# Using identical coils on the same transformer?

Discussion in 'The Projects Forum' started by Flamin_D, May 3, 2010.

1. ### Flamin_D Thread Starter New Member

May 3, 2010
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0
Hey, For a project im working on im using an old transformer i have to hand, which takes 240Vac and has two identical coils giving 12Vac. I only have one load to connect, and want to utilise both coils for maximum power - i thought it would be as simple as 'paralleling' the coils together, but that seemed to make the transformer sizzle a bit. Is is possible to use both on the same load or do they have to be separate?

Sam

2. ### mik3 Senior Member

Feb 4, 2008
4,846
69
You can use the center wire and one of the other two wires to get 12V AC.

Also, you can use only two wires, except the middle one, and get 24v AC.

3. ### retched AAC Fanatic!

Dec 5, 2009
5,200
316
The amount of current will be determined by the thickness (gauge) of the wire used.

So you may have "boosted" the current above the rating of the wire used on the transformer.

4. ### t_n_k AAC Fanatic!

Mar 6, 2009
5,448
790
When you connect the secondaries in parallel you have to be careful to connect them with the correct polarity - otherwise you may have the two secondaries working against each other and producing an effective shorted condition - "sizzling" being the likely result. What voltage do you see across the secondaries when connected in the parallel arrangement you applied? If the voltage is zero or very low (i.e. not about 12V) you need to reverse one of the windings in the parallel arrangement. In the parallel arrangement you should be able to supply a load current of twice the current rating of a single secondary winding.

5. ### Markd77 Senior Member

Sep 7, 2009
2,796
595
If you only have access to the centre tap then your choice of rectifier circuit could give you either 12 or 24 V
http://en.wikipedia.org/wiki/Rectifier
A 2 diode setup will give 12V and a 4 diode will give 24V

6. ### Flamin_D Thread Starter New Member

May 3, 2010
18
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I have not tested the voltage of the two in parallel as i switched it off immidiately due to the sound it was making! Im sure the polarity was correct, i wired red to red / blue to blue. But you may be right in saying reverse one of them, never actually tried it.

The application is a high current 12 - 14.5V DC power supply, i have three 35A rectifiers in parallel, two 14v sealed acid batteries in parallel, a 1.6F cap; next thing im working on is a regulator as currently the voltage soars to around 20v on 0 load. Probably going to use 5 or 6 2N3055s with a 7812 plus caps/resistors.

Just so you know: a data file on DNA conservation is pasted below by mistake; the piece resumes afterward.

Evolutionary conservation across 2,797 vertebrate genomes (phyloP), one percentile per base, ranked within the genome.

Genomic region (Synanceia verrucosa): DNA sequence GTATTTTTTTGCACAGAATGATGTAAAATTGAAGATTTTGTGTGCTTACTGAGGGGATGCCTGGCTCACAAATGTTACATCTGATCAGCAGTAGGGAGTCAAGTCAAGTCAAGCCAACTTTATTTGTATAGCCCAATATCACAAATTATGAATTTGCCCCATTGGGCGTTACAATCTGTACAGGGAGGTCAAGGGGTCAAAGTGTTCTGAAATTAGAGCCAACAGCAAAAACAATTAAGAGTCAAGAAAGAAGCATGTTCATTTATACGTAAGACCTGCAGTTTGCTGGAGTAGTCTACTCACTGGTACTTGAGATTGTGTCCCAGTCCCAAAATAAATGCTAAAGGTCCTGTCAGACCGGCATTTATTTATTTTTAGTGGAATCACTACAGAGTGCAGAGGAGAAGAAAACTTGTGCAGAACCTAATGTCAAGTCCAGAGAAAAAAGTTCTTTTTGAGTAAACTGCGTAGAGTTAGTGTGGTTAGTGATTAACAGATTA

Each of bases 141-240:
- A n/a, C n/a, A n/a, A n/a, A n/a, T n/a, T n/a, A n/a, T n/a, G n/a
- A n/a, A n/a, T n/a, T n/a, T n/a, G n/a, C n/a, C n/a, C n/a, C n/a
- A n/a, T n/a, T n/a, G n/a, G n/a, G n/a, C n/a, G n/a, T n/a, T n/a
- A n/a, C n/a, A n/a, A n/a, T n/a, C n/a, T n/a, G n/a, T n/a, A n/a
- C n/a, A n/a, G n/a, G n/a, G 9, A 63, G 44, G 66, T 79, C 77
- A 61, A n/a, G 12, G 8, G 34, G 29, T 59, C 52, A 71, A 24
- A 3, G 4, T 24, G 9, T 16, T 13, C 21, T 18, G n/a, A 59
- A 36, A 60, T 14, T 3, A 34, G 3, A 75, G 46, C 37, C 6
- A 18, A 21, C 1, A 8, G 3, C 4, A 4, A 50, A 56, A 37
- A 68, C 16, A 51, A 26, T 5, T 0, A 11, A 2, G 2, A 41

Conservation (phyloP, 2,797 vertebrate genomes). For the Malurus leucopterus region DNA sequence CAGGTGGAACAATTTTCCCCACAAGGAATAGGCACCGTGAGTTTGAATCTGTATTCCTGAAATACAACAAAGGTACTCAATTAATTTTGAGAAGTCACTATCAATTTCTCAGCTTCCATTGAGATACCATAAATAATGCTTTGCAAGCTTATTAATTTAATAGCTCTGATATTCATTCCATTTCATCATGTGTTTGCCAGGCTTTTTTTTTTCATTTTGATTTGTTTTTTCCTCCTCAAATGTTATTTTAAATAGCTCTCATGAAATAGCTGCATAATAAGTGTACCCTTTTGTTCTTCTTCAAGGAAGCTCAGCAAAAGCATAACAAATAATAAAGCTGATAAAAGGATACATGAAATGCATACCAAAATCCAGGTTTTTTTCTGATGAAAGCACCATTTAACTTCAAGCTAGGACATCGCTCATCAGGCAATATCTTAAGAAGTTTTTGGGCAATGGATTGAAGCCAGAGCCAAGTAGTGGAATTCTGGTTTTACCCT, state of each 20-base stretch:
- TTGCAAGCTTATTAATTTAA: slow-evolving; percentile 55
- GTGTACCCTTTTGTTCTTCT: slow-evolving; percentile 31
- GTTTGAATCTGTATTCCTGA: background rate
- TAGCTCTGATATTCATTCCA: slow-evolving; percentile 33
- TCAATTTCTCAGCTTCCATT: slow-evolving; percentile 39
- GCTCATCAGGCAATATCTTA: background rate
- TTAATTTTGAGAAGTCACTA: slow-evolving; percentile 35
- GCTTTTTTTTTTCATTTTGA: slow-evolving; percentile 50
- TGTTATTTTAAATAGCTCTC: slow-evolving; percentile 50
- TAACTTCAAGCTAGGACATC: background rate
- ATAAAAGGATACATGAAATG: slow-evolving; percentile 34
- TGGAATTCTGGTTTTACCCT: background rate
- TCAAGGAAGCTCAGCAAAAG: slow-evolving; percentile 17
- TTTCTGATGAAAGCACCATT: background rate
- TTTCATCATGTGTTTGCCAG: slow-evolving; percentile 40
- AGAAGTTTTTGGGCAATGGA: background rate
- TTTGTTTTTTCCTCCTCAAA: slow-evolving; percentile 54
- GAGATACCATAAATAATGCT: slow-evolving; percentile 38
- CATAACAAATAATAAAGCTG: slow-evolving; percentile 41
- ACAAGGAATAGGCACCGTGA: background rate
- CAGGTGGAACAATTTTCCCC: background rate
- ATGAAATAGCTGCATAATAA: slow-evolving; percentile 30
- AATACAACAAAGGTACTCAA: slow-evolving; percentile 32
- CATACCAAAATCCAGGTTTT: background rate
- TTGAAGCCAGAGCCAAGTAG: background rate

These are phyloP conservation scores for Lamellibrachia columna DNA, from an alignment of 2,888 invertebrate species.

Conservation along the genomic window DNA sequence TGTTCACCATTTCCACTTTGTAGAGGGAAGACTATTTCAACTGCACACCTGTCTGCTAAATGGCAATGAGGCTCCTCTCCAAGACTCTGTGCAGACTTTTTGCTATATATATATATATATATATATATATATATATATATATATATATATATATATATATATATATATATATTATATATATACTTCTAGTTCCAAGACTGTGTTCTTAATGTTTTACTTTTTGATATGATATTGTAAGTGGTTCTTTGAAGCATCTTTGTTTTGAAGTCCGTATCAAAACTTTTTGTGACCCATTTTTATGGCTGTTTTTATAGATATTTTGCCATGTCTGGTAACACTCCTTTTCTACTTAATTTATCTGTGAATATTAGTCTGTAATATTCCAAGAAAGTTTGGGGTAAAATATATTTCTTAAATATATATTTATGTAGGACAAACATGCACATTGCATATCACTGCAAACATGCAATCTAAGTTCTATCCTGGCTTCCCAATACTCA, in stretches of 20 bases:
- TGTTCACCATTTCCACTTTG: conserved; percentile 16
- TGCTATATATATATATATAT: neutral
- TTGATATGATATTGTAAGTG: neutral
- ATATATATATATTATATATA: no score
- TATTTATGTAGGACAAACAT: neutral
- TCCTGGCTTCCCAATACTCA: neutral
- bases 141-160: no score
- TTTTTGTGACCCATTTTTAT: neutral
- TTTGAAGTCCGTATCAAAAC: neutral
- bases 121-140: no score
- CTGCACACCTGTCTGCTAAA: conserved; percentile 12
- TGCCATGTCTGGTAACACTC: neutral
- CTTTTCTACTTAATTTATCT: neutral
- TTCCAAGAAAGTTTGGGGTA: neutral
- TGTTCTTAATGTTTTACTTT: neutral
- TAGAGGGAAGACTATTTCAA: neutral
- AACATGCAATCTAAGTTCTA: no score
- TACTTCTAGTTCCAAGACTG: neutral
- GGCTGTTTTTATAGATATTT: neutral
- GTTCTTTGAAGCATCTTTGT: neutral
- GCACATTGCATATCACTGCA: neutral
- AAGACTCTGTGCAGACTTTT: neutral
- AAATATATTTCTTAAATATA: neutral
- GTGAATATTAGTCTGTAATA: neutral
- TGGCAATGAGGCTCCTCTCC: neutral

7. ### davebee Well-Known Member

Oct 22, 2008
539
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It should be easy to test this without actually short-circuiting the transformer.

Disconnect one pair of the connected secondary winding wires and measure the voltage across them.

Then disconnect the other pair of secondary wires, reconnect the two secondaries in the other phase and measure the voltage across that configuration.

You should find that one connection configuration gives you twice the voltage of each secondary and the other connection gives you just about zero volts.

The zero-volts connctions are what you'd use for parallelling the secondaries.

If you measure anything other than zero volts, then this is probably not the right transformer for this project.

8. ### KL7AJ AAC Fanatic!

Nov 4, 2008
2,189
421

I believe your transformer sizzling is caused by wiring the two secondaries OUT OF PHASE, which will give the equivalent of a dead short. If they are identical, you should be able to connect them in parallel just fine.

Eric

9. ### Bychon Member

Mar 12, 2010
469
41
On the transformers I have met, the 2 red wires are a winding and the 2 blue wires are a winding. Connect red to red and you've shorted a winding. Connect blue to blue and you've shorted a winding.

Start with a volt meter and map out the windings or you will only cause sizzling.

10. ### JoeJester AAC Fanatic!

Apr 26, 2005
4,018
1,772
A picture is worth 1000 words.

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